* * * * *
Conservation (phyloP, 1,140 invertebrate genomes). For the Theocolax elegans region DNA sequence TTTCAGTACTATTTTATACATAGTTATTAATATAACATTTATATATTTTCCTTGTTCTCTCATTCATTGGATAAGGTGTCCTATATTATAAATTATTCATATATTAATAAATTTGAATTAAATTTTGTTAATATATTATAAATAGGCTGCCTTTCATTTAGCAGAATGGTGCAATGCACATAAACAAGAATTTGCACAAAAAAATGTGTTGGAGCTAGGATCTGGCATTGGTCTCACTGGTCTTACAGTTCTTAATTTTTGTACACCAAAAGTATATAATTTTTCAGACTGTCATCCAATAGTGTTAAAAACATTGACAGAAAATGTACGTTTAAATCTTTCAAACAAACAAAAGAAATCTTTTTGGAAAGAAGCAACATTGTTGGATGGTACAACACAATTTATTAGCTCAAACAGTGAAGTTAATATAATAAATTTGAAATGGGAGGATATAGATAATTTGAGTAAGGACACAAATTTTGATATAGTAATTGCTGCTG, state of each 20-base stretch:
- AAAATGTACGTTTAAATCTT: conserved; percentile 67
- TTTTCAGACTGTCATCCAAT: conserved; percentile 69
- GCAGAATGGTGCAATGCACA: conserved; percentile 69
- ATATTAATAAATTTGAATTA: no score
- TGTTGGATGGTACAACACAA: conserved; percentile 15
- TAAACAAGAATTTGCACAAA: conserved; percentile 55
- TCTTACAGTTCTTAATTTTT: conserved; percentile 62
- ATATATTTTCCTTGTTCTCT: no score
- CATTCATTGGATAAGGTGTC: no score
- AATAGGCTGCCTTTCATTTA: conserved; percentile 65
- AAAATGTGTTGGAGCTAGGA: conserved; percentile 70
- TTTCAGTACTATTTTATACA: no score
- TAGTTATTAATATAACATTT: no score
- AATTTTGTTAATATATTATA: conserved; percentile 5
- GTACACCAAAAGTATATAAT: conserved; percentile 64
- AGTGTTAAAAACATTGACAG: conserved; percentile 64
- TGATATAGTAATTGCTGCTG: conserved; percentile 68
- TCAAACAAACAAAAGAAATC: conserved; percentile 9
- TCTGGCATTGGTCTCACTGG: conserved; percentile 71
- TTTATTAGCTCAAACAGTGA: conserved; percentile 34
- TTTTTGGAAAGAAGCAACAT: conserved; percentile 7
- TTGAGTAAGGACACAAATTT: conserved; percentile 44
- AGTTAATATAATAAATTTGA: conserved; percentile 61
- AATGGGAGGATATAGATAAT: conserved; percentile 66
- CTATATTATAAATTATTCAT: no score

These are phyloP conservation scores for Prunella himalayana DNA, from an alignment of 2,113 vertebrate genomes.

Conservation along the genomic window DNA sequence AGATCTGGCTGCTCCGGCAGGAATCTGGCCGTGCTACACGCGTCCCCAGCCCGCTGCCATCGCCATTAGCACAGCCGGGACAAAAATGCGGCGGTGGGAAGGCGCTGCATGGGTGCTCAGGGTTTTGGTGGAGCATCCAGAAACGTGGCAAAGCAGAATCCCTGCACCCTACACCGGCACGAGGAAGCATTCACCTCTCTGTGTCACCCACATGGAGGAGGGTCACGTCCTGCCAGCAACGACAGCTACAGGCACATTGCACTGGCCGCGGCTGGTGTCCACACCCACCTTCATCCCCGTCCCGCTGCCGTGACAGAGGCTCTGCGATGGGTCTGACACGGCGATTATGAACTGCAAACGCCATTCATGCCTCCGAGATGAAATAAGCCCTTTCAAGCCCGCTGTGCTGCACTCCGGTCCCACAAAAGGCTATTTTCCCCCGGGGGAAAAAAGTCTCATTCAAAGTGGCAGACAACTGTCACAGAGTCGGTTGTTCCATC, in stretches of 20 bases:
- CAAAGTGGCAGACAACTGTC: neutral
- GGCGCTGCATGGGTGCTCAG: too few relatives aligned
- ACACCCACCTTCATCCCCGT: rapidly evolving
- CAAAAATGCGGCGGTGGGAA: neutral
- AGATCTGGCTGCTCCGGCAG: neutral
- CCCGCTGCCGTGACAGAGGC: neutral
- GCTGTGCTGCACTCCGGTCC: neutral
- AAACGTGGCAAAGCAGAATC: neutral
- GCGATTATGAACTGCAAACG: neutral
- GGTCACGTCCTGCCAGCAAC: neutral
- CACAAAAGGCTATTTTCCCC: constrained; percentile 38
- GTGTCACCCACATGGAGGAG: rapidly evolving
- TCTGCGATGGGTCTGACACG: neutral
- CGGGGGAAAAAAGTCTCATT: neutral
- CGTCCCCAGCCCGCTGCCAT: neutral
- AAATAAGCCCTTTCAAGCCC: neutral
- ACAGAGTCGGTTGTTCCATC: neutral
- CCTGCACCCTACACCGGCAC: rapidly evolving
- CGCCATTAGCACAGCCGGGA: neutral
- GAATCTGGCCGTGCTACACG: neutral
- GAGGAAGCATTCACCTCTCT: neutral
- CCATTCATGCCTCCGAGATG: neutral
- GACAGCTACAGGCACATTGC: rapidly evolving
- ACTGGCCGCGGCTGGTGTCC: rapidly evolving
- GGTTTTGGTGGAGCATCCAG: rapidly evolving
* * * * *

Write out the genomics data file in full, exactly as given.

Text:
Conservation (phyloP, 1,140 invertebrate genomes). For the Theocolax elegans region DNA sequence TTTCAGTACTATTTTATACATAGTTATTAATATAACATTTATATATTTTCCTTGTTCTCTCATTCATTGGATAAGGTGTCCTATATTATAAATTATTCATATATTAATAAATTTGAATTAAATTTTGTTAATATATTATAAATAGGCTGCCTTTCATTTAGCAGAATGGTGCAATGCACATAAACAAGAATTTGCACAAAAAAATGTGTTGGAGCTAGGATCTGGCATTGGTCTCACTGGTCTTACAGTTCTTAATTTTTGTACACCAAAAGTATATAATTTTTCAGACTGTCATCCAATAGTGTTAAAAACATTGACAGAAAATGTACGTTTAAATCTTTCAAACAAACAAAAGAAATCTTTTTGGAAAGAAGCAACATTGTTGGATGGTACAACACAATTTATTAGCTCAAACAGTGAAGTTAATATAATAAATTTGAAATGGGAGGATATAGATAATTTGAGTAAGGACACAAATTTTGATATAGTAATTGCTGCTG, state of each 20-base stretch:
- AAAATGTACGTTTAAATCTT: conserved; percentile 67
- TTTTCAGACTGTCATCCAAT: conserved; percentile 69
- GCAGAATGGTGCAATGCACA: conserved; percentile 69
- ATATTAATAAATTTGAATTA: no score
- TGTTGGATGGTACAACACAA: conserved; percentile 15
- TAAACAAGAATTTGCACAAA: conserved; percentile 55
- TCTTACAGTTCTTAATTTTT: conserved; percentile 62
- ATATATTTTCCTTGTTCTCT: no score
- CATTCATTGGATAAGGTGTC: no score
- AATAGGCTGCCTTTCATTTA: conserved; percentile 65
- AAAATGTGTTGGAGCTAGGA: conserved; percentile 70
- TTTCAGTACTATTTTATACA: no score
- TAGTTATTAATATAACATTT: no score
- AATTTTGTTAATATATTATA: conserved; percentile 5
- GTACACCAAAAGTATATAAT: conserved; percentile 64
- AGTGTTAAAAACATTGACAG: conserved; percentile 64
- TGATATAGTAATTGCTGCTG: conserved; percentile 68
- TCAAACAAACAAAAGAAATC: conserved; percentile 9
- TCTGGCATTGGTCTCACTGG: conserved; percentile 71
- TTTATTAGCTCAAACAGTGA: conserved; percentile 34
- TTTTTGGAAAGAAGCAACAT: conserved; percentile 7
- TTGAGTAAGGACACAAATTT: conserved; percentile 44
- AGTTAATATAATAAATTTGA: conserved; percentile 61
- AATGGGAGGATATAGATAAT: conserved; percentile 66
- CTATATTATAAATTATTCAT: no score

These are phyloP conservation scores for Prunella himalayana DNA, from an alignment of 2,113 vertebrate genomes.

Conservation along the genomic window DNA sequence AGATCTGGCTGCTCCGGCAGGAATCTGGCCGTGCTACACGCGTCCCCAGCCCGCTGCCATCGCCATTAGCACAGCCGGGACAAAAATGCGGCGGTGGGAAGGCGCTGCATGGGTGCTCAGGGTTTTGGTGGAGCATCCAGAAACGTGGCAAAGCAGAATCCCTGCACCCTACACCGGCACGAGGAAGCATTCACCTCTCTGTGTCACCCACATGGAGGAGGGTCACGTCCTGCCAGCAACGACAGCTACAGGCACATTGCACTGGCCGCGGCTGGTGTCCACACCCACCTTCATCCCCGTCCCGCTGCCGTGACAGAGGCTCTGCGATGGGTCTGACACGGCGATTATGAACTGCAAACGCCATTCATGCCTCCGAGATGAAATAAGCCCTTTCAAGCCCGCTGTGCTGCACTCCGGTCCCACAAAAGGCTATTTTCCCCCGGGGGAAAAAAGTCTCATTCAAAGTGGCAGACAACTGTCACAGAGTCGGTTGTTCCATC, in stretches of 20 bases:
- CAAAGTGGCAGACAACTGTC: neutral
- GGCGCTGCATGGGTGCTCAG: too few relatives aligned
- ACACCCACCTTCATCCCCGT: rapidly evolving
- CAAAAATGCGGCGGTGGGAA: neutral
- AGATCTGGCTGCTCCGGCAG: neutral
- CCCGCTGCCGTGACAGAGGC: neutral
- GCTGTGCTGCACTCCGGTCC: neutral
- AAACGTGGCAAAGCAGAATC: neutral
- GCGATTATGAACTGCAAACG: neutral
- GGTCACGTCCTGCCAGCAAC: neutral
- CACAAAAGGCTATTTTCCCC: constrained; percentile 38
- GTGTCACCCACATGGAGGAG: rapidly evolving
- TCTGCGATGGGTCTGACACG: neutral
- CGGGGGAAAAAAGTCTCATT: neutral
- CGTCCCCAGCCCGCTGCCAT: neutral
- AAATAAGCCCTTTCAAGCCC: neutral
- ACAGAGTCGGTTGTTCCATC: neutral
- CCTGCACCCTACACCGGCAC: rapidly evolving
- CGCCATTAGCACAGCCGGGA: neutral
- GAATCTGGCCGTGCTACACG: neutral
- GAGGAAGCATTCACCTCTCT: neutral
- CCATTCATGCCTCCGAGATG: neutral
- GACAGCTACAGGCACATTGC: rapidly evolving
- ACTGGCCGCGGCTGGTGTCC: rapidly evolving
- GGTTTTGGTGGAGCATCCAG: rapidly evolving